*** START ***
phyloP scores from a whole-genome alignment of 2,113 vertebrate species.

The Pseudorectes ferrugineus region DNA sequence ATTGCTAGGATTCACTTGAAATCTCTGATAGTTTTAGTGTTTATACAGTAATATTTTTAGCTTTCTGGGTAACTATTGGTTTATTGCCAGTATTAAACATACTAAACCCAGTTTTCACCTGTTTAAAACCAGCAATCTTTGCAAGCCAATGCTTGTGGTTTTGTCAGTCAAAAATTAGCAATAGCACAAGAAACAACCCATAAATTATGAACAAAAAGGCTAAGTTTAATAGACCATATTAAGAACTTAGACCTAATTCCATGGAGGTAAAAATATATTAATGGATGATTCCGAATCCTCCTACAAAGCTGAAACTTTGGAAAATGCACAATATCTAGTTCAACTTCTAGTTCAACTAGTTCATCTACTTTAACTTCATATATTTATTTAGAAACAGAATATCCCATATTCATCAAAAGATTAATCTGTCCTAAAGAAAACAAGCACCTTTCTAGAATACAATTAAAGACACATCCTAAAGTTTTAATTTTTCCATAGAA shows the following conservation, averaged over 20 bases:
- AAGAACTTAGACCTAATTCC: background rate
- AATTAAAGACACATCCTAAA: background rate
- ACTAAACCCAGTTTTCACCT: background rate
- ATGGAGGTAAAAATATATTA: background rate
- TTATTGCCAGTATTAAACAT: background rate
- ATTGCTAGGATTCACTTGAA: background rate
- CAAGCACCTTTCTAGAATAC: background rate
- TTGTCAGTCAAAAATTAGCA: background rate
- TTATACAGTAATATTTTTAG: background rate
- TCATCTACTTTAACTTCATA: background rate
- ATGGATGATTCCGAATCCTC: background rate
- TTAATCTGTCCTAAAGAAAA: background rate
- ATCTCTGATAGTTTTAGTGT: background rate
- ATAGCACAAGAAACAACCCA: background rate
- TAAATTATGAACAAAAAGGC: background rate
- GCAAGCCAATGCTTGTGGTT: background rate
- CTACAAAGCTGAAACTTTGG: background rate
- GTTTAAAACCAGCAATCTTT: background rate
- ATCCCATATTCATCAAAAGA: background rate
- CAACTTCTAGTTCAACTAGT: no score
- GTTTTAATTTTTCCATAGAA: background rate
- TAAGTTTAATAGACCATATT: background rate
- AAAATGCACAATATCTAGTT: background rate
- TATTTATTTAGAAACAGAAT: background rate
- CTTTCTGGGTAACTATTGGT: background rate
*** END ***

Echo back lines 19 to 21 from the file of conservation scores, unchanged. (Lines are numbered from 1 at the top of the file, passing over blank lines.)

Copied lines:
- CTACAAAGCTGAAACTTTGG: background rate
- GTTTAAAACCAGCAATCTTT: background rate
- ATCCCATATTCATCAAAAGA: background rate